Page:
Bullish: Manika Premsingh
Multinational cinema operator Cineworld (LSE: CINE) went through a rough time in the pandemic. And unlike many other pandemic-impacted stocks, its share price has still not returned to pre-pandemic levels. It is highly sensitive to any Covid-19 related developments, which could potentially bring its business to a grinding halt in a flash, like it did last year.
Yet, I have been bullish on the stock for a while now and have even bought it. The reason is not hard to guess. It is one of my recovery picks, because I think that cinemas could boom as the pandemic recedes and the recovery takes hold.
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Already, there are signs of improvement in Cineworld’s performance. As per its latest trading update, the company’s revenues in October were back to 90% of their pre-pandemic levels of 2019. The numbers for the UK and Ireland are particularly encouraging, since they have actually surpassed the 2019 revenues.
The rest of 2021 also looks good for it, with blockbusters like Spider-Man: No Way Home, The Matrix Resurrections and Sing 2 slated for release. 2022 is expected to be dotted with big releases as well, including those that were delayed because of Covid-19. So there is little reason to doubt, in my view, that the FTSE 250 stock could be in much better shape by this time next year.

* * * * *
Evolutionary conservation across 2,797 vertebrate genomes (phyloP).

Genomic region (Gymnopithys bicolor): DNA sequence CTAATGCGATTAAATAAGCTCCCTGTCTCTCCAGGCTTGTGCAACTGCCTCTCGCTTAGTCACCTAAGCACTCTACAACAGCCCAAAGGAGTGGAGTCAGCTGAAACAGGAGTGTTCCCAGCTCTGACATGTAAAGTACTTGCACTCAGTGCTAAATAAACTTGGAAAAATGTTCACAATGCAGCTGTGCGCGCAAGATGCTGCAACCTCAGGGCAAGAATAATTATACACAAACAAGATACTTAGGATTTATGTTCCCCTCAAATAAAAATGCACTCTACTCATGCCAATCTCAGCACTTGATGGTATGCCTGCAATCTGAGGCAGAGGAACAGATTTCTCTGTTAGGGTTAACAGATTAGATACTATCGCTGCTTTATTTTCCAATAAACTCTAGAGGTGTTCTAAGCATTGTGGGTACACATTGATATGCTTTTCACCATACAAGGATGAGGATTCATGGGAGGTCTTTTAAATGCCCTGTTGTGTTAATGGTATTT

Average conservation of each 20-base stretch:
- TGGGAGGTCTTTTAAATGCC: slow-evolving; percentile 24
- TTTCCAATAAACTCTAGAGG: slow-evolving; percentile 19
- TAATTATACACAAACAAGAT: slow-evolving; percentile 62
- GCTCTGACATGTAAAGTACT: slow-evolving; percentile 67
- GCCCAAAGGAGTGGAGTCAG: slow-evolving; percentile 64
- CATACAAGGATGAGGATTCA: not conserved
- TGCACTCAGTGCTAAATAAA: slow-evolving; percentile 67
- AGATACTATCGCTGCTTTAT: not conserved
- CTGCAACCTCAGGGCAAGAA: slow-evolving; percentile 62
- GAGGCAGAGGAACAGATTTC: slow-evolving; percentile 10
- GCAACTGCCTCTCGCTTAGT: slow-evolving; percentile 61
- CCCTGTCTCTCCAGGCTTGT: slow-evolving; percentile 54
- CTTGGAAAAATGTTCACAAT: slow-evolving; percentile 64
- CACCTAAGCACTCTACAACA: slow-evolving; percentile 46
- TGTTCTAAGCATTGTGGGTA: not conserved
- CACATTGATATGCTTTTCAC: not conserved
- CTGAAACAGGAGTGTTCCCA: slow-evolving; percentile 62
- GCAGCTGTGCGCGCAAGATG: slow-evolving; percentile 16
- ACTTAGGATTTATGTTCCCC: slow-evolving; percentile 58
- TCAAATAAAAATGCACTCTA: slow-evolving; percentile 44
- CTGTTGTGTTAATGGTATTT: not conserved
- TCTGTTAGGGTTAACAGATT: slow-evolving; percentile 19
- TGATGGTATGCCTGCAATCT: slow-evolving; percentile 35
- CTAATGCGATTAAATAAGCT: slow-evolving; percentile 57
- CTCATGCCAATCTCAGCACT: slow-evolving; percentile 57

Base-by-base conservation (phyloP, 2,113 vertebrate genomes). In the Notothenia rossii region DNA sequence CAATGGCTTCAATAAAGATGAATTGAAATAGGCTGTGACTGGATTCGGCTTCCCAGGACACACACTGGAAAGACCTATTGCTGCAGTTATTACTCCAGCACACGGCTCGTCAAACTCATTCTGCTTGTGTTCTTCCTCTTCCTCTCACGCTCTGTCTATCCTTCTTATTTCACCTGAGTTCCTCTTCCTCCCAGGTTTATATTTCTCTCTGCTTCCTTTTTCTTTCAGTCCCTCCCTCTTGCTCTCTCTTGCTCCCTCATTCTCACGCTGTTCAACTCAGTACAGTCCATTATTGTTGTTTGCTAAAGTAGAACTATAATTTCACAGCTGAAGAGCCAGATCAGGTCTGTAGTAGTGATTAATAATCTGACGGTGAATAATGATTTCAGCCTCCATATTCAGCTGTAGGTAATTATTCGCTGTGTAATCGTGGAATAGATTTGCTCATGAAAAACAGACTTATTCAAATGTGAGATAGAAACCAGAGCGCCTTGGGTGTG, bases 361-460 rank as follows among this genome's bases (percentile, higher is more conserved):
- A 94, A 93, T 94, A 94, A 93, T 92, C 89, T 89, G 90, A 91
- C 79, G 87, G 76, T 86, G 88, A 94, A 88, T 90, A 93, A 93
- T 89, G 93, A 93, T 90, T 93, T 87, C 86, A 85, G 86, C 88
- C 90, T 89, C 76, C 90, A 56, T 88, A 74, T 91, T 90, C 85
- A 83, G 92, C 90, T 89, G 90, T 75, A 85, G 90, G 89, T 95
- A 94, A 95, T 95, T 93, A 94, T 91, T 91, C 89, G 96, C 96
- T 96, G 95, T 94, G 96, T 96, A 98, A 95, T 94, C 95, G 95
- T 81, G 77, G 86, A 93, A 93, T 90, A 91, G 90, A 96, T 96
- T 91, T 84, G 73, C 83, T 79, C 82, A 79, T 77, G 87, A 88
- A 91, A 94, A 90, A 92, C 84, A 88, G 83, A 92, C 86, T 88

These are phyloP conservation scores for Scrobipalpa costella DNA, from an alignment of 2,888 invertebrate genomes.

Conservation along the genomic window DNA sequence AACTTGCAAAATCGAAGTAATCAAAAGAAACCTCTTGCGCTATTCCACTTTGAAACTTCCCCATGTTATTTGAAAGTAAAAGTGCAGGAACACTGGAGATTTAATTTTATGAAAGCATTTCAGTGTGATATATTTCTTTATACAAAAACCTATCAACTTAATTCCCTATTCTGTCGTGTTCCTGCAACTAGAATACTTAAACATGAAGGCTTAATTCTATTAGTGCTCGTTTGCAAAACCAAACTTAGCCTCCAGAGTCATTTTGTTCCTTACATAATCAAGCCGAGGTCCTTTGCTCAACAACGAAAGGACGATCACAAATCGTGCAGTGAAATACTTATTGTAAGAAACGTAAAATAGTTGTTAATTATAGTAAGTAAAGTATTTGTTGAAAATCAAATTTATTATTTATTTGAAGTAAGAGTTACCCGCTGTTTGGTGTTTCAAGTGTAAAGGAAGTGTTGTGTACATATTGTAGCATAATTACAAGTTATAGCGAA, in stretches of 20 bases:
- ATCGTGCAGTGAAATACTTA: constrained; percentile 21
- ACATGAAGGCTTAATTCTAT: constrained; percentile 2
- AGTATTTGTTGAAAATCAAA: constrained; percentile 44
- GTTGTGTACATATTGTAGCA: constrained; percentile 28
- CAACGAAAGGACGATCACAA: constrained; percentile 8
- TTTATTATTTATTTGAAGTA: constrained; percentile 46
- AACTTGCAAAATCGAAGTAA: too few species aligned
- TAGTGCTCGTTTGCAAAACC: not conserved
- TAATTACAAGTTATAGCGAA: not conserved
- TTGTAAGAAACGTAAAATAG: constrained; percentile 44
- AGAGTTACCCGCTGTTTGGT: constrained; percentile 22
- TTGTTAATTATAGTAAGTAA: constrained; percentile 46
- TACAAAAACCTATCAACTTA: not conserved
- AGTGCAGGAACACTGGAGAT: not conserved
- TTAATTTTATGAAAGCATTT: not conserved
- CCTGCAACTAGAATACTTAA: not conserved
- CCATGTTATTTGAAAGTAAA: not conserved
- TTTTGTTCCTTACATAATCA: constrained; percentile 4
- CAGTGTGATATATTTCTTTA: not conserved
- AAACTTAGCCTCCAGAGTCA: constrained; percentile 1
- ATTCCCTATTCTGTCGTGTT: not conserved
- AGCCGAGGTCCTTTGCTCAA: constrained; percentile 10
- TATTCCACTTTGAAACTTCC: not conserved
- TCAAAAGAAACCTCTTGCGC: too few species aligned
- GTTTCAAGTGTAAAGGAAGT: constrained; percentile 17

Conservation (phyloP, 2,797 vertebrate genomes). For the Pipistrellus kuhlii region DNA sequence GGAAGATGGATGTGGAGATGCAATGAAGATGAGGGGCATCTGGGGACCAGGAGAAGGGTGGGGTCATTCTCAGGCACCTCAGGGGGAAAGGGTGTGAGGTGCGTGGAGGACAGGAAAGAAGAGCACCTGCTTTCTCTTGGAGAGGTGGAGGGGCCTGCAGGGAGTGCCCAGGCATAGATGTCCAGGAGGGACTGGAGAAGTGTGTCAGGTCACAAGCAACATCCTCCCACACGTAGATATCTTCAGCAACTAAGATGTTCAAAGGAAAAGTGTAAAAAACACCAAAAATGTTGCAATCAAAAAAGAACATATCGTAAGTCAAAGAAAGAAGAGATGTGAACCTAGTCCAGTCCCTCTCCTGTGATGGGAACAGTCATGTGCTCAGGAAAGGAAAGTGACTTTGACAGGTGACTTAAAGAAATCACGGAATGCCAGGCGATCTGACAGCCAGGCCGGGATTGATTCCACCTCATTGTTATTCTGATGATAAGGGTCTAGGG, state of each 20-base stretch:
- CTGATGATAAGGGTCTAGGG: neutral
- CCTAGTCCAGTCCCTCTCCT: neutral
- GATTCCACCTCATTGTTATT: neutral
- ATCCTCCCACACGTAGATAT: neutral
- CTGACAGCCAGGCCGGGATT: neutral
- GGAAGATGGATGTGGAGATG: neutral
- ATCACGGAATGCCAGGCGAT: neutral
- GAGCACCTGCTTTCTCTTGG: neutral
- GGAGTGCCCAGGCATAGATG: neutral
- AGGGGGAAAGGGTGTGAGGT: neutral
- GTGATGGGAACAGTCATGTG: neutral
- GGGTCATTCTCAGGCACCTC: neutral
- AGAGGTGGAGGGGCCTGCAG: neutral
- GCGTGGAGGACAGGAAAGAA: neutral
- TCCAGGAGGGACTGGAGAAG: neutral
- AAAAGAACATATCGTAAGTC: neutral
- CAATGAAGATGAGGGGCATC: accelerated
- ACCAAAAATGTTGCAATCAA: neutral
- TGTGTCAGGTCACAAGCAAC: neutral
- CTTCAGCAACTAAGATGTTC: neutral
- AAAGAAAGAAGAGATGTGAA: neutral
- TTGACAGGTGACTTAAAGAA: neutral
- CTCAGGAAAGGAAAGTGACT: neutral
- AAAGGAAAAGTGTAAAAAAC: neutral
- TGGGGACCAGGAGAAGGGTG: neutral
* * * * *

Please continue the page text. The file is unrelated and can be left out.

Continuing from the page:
There could be stumbling blocks along the way ,of course. It has a mountain of debt to pay off, the pandemic is still something of a challenge, and rising inflation could slow down recovery significantly, which could impact investor sentiment. On the whole, though, I am optimistic for Cineworld.
Manika Premsingh owns shares of Cineworld
Bearish: Paul Summers
I’ve been bearish on Cineworld shares for as long as I can remember. Based on the sheer number of headwinds faced by the company, I can’t see this changing any time soon.
This stance might seem odd considering the success of No Time to Die and the encouraging slate of films due for release in 2022 (including Matrix 4, Top Gun 2 and Jurassic World: Dominion). But let’s be realistic. Like the stock market, nothing is guaranteed in the movie world. Nailed-on blockbusters can be poorly received. Even better-than-expected weather can impact Cineworld’s earnings. This makes the industry pretty risky for investors, in my opinion.
In addition to this, you have the seemingly perpetual rise of streaming services such as Netflix and Amazon Prime. The shorter window of opportunity Cineworld now has between a film being shown on the silver screen and being available to watch from the comfort of my own home is worrying.
By far Cineworld’s biggest problem, however, is that massive debt pile. Even if the pandemic is nearing its final chapter, that burden will still take a long time to shift. This may be the reason why the company is easily the most shorted stock on the UK market.
The cinema operator might have the potential to make money for traders nipping in and out of positions. For a long-term investor like me, however, Cineworld simply doesn’t make the grade.
Paul Summers has no position in any of the shares mentioned.